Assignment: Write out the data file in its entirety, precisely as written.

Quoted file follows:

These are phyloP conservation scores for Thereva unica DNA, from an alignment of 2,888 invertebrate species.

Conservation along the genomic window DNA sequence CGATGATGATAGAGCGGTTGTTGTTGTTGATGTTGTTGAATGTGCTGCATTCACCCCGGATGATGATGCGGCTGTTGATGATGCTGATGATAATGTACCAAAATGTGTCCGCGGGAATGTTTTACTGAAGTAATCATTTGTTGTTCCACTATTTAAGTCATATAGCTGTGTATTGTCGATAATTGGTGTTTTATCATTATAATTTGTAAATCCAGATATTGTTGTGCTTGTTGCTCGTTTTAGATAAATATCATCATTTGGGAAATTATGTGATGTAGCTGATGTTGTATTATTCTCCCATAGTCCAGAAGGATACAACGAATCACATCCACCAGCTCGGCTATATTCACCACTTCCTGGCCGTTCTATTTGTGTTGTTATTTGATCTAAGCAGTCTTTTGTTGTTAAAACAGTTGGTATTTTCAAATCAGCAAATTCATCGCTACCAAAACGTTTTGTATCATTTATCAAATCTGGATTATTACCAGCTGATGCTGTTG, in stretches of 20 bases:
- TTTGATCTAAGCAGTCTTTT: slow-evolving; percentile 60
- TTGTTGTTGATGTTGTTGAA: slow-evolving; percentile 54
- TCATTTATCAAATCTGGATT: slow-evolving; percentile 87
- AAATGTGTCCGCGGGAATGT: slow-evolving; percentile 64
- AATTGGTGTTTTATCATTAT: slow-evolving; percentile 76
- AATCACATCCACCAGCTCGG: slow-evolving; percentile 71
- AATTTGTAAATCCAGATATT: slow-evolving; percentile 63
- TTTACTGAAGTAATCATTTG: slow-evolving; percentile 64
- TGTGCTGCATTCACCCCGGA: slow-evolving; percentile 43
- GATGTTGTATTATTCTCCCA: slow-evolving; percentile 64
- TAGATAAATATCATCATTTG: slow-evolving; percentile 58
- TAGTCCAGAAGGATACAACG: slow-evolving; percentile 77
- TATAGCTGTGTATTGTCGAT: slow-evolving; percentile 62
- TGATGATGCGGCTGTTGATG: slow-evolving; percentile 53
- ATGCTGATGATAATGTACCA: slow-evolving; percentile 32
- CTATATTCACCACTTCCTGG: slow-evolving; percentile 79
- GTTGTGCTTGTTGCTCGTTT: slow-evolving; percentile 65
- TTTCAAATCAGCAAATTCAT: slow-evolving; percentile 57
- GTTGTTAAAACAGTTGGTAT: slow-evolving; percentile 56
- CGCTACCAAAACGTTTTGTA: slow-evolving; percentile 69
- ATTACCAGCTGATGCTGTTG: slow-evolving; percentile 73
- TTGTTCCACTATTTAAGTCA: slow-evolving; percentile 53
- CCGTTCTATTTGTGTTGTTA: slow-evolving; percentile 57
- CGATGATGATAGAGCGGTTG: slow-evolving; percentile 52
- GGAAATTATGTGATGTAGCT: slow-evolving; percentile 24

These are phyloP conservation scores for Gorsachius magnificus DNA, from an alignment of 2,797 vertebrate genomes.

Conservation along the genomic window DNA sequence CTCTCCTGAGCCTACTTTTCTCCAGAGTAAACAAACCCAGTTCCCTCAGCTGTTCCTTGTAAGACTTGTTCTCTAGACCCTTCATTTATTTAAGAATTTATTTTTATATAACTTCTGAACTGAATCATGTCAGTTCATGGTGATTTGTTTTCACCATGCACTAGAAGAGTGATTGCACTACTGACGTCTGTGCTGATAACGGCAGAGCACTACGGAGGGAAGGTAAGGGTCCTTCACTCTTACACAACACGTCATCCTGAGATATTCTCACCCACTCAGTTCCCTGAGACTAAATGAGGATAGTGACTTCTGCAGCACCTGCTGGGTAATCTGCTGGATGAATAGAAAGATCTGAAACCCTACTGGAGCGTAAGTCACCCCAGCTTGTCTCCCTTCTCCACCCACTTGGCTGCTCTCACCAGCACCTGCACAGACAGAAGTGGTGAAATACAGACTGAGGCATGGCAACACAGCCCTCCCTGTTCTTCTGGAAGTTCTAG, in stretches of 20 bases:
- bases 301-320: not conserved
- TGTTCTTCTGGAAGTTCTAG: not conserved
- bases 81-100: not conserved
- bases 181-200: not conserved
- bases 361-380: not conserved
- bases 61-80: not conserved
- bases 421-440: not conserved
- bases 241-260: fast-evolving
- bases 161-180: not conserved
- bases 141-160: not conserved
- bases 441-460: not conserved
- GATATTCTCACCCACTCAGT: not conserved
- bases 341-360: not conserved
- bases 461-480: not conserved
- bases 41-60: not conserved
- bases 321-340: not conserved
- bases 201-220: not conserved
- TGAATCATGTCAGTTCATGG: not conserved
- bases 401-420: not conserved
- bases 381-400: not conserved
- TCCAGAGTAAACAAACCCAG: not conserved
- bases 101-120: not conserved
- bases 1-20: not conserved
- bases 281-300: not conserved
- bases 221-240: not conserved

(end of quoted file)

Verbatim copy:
These are phyloP conservation scores for Thereva unica DNA, from an alignment of 2,888 invertebrate species.

Conservation along the genomic window DNA sequence CGATGATGATAGAGCGGTTGTTGTTGTTGATGTTGTTGAATGTGCTGCATTCACCCCGGATGATGATGCGGCTGTTGATGATGCTGATGATAATGTACCAAAATGTGTCCGCGGGAATGTTTTACTGAAGTAATCATTTGTTGTTCCACTATTTAAGTCATATAGCTGTGTATTGTCGATAATTGGTGTTTTATCATTATAATTTGTAAATCCAGATATTGTTGTGCTTGTTGCTCGTTTTAGATAAATATCATCATTTGGGAAATTATGTGATGTAGCTGATGTTGTATTATTCTCCCATAGTCCAGAAGGATACAACGAATCACATCCACCAGCTCGGCTATATTCACCACTTCCTGGCCGTTCTATTTGTGTTGTTATTTGATCTAAGCAGTCTTTTGTTGTTAAAACAGTTGGTATTTTCAAATCAGCAAATTCATCGCTACCAAAACGTTTTGTATCATTTATCAAATCTGGATTATTACCAGCTGATGCTGTTG, in stretches of 20 bases:
- TTTGATCTAAGCAGTCTTTT: slow-evolving; percentile 60
- TTGTTGTTGATGTTGTTGAA: slow-evolving; percentile 54
- TCATTTATCAAATCTGGATT: slow-evolving; percentile 87
- AAATGTGTCCGCGGGAATGT: slow-evolving; percentile 64
- AATTGGTGTTTTATCATTAT: slow-evolving; percentile 76
- AATCACATCCACCAGCTCGG: slow-evolving; percentile 71
- AATTTGTAAATCCAGATATT: slow-evolving; percentile 63
- TTTACTGAAGTAATCATTTG: slow-evolving; percentile 64
- TGTGCTGCATTCACCCCGGA: slow-evolving; percentile 43
- GATGTTGTATTATTCTCCCA: slow-evolving; percentile 64
- TAGATAAATATCATCATTTG: slow-evolving; percentile 58
- TAGTCCAGAAGGATACAACG: slow-evolving; percentile 77
- TATAGCTGTGTATTGTCGAT: slow-evolving; percentile 62
- TGATGATGCGGCTGTTGATG: slow-evolving; percentile 53
- ATGCTGATGATAATGTACCA: slow-evolving; percentile 32
- CTATATTCACCACTTCCTGG: slow-evolving; percentile 79
- GTTGTGCTTGTTGCTCGTTT: slow-evolving; percentile 65
- TTTCAAATCAGCAAATTCAT: slow-evolving; percentile 57
- GTTGTTAAAACAGTTGGTAT: slow-evolving; percentile 56
- CGCTACCAAAACGTTTTGTA: slow-evolving; percentile 69
- ATTACCAGCTGATGCTGTTG: slow-evolving; percentile 73
- TTGTTCCACTATTTAAGTCA: slow-evolving; percentile 53
- CCGTTCTATTTGTGTTGTTA: slow-evolving; percentile 57
- CGATGATGATAGAGCGGTTG: slow-evolving; percentile 52
- GGAAATTATGTGATGTAGCT: slow-evolving; percentile 24

These are phyloP conservation scores for Gorsachius magnificus DNA, from an alignment of 2,797 vertebrate genomes.

Conservation along the genomic window DNA sequence CTCTCCTGAGCCTACTTTTCTCCAGAGTAAACAAACCCAGTTCCCTCAGCTGTTCCTTGTAAGACTTGTTCTCTAGACCCTTCATTTATTTAAGAATTTATTTTTATATAACTTCTGAACTGAATCATGTCAGTTCATGGTGATTTGTTTTCACCATGCACTAGAAGAGTGATTGCACTACTGACGTCTGTGCTGATAACGGCAGAGCACTACGGAGGGAAGGTAAGGGTCCTTCACTCTTACACAACACGTCATCCTGAGATATTCTCACCCACTCAGTTCCCTGAGACTAAATGAGGATAGTGACTTCTGCAGCACCTGCTGGGTAATCTGCTGGATGAATAGAAAGATCTGAAACCCTACTGGAGCGTAAGTCACCCCAGCTTGTCTCCCTTCTCCACCCACTTGGCTGCTCTCACCAGCACCTGCACAGACAGAAGTGGTGAAATACAGACTGAGGCATGGCAACACAGCCCTCCCTGTTCTTCTGGAAGTTCTAG, in stretches of 20 bases:
- bases 301-320: not conserved
- TGTTCTTCTGGAAGTTCTAG: not conserved
- bases 81-100: not conserved
- bases 181-200: not conserved
- bases 361-380: not conserved
- bases 61-80: not conserved
- bases 421-440: not conserved
- bases 241-260: fast-evolving
- bases 161-180: not conserved
- bases 141-160: not conserved
- bases 441-460: not conserved
- GATATTCTCACCCACTCAGT: not conserved
- bases 341-360: not conserved
- bases 461-480: not conserved
- bases 41-60: not conserved
- bases 321-340: not conserved
- bases 201-220: not conserved
- TGAATCATGTCAGTTCATGG: not conserved
- bases 401-420: not conserved
- bases 381-400: not conserved
- TCCAGAGTAAACAAACCCAG: not conserved
- bases 101-120: not conserved
- bases 1-20: not conserved
- bases 281-300: not conserved
- bases 221-240: not conserved